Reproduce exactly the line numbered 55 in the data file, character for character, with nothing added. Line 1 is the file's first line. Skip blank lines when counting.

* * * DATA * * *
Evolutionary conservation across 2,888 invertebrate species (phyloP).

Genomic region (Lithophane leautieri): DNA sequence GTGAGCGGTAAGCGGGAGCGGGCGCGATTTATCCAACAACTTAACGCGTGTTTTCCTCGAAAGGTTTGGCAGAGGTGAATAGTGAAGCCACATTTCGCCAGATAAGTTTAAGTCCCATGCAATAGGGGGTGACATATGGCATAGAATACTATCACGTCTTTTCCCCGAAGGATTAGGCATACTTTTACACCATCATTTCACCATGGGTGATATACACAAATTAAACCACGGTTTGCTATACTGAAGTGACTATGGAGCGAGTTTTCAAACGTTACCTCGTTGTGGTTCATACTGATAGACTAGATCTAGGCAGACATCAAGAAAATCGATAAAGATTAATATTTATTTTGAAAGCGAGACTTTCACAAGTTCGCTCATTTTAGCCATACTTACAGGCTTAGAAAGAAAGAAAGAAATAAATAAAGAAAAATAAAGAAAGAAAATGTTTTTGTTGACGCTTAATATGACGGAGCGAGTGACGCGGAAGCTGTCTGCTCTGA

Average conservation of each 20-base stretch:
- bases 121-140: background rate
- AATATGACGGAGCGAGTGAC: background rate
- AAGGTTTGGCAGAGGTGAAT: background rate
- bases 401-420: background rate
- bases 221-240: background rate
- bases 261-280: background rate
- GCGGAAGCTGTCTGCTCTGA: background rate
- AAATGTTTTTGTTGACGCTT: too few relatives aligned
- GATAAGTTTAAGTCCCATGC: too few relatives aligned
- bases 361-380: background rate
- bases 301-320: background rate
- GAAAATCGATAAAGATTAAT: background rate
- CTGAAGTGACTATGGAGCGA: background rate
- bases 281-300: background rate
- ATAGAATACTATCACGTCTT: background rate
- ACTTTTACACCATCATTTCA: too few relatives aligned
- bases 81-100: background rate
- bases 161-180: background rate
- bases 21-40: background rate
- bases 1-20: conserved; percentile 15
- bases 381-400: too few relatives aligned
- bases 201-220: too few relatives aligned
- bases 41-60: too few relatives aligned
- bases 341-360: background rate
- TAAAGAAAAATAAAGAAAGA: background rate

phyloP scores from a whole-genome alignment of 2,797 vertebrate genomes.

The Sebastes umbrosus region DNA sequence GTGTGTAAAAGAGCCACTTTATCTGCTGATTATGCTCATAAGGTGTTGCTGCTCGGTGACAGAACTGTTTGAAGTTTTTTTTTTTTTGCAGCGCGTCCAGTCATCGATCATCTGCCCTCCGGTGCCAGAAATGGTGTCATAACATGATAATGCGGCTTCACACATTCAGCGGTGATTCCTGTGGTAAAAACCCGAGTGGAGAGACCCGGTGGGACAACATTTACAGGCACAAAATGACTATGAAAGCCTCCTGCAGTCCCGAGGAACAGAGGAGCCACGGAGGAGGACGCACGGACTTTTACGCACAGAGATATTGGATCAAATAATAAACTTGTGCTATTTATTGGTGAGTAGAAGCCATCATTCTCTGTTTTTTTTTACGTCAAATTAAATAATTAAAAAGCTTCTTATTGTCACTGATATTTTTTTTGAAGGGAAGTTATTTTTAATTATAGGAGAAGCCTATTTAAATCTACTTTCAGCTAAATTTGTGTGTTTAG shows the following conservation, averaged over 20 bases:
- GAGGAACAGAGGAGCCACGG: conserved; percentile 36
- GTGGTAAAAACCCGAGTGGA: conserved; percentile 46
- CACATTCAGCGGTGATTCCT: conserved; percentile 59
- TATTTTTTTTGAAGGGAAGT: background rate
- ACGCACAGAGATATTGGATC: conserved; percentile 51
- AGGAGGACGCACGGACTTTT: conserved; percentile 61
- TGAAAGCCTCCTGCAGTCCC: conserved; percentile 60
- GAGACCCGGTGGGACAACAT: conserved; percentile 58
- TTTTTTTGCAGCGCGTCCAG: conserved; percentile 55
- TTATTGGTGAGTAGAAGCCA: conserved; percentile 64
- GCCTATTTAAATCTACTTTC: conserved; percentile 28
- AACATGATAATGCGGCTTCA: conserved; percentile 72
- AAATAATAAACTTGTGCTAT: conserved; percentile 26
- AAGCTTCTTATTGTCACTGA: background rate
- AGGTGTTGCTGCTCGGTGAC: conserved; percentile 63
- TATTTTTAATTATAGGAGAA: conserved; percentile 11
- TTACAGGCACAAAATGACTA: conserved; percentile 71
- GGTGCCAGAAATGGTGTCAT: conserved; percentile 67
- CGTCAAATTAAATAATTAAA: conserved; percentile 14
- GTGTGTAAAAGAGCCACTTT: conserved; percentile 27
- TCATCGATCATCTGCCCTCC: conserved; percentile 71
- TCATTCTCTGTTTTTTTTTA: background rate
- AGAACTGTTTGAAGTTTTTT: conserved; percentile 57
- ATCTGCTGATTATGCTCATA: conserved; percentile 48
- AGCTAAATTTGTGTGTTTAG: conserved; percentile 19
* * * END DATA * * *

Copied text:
- AGCTAAATTTGTGTGTTTAG: conserved; percentile 19